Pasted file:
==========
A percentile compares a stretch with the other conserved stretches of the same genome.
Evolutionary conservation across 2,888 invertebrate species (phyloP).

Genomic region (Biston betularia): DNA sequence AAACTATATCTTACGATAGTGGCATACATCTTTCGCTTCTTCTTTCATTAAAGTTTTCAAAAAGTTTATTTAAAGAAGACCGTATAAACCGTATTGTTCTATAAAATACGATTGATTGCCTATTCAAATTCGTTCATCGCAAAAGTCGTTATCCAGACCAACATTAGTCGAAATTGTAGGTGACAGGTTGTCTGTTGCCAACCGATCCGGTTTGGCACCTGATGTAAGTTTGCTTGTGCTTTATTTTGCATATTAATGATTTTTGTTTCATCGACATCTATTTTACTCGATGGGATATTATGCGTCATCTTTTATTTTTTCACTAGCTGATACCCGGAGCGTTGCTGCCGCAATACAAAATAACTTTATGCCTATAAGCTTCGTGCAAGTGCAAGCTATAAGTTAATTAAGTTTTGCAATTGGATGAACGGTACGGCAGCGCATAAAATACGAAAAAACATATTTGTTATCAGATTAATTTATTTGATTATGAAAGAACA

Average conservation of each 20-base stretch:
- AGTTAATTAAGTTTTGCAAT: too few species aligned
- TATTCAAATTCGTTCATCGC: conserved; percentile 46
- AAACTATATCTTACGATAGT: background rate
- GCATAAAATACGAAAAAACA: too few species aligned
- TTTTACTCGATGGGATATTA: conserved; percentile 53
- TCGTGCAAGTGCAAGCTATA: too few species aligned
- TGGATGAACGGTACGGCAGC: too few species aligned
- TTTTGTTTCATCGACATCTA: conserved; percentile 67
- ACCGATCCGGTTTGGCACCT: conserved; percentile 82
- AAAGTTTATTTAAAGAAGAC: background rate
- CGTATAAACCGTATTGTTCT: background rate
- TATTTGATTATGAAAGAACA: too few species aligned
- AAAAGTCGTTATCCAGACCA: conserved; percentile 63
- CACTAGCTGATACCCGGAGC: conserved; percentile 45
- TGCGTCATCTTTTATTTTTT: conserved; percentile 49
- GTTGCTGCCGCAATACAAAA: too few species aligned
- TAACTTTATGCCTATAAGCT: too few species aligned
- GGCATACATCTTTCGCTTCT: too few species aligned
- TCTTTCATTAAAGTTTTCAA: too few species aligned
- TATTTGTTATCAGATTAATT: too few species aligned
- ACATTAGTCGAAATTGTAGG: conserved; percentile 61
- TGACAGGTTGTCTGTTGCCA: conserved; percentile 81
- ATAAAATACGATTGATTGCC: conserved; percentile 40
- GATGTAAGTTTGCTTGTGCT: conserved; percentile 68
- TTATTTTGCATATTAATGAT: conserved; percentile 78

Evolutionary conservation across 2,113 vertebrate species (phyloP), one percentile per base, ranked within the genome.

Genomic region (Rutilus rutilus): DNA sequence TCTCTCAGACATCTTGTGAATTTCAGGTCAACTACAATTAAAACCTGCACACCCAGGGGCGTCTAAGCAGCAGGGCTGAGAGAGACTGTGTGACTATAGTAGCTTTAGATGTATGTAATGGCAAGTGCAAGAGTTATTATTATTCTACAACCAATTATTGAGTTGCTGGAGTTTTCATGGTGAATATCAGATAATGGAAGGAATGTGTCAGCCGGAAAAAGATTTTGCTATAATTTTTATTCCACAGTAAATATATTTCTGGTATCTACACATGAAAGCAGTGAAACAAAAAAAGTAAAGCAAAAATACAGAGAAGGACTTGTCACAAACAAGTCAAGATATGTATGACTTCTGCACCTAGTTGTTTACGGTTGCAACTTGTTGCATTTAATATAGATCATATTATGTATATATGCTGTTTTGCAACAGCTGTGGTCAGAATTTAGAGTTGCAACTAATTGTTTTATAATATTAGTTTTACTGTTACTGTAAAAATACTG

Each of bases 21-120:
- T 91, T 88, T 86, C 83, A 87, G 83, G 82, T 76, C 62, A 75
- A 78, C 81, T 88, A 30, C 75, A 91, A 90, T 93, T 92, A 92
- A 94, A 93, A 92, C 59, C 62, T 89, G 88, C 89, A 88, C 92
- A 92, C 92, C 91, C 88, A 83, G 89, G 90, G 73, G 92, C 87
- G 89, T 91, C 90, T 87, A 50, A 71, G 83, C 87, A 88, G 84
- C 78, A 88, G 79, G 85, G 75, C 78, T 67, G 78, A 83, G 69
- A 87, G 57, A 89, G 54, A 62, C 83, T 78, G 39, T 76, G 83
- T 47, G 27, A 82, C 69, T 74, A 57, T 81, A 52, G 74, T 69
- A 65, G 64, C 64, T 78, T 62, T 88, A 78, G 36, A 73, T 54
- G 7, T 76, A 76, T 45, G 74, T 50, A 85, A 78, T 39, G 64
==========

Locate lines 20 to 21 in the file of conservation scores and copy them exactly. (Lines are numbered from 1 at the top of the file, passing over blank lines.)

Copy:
- GTTGCTGCCGCAATACAAAA: too few species aligned
- TAACTTTATGCCTATAAGCT: too few species aligned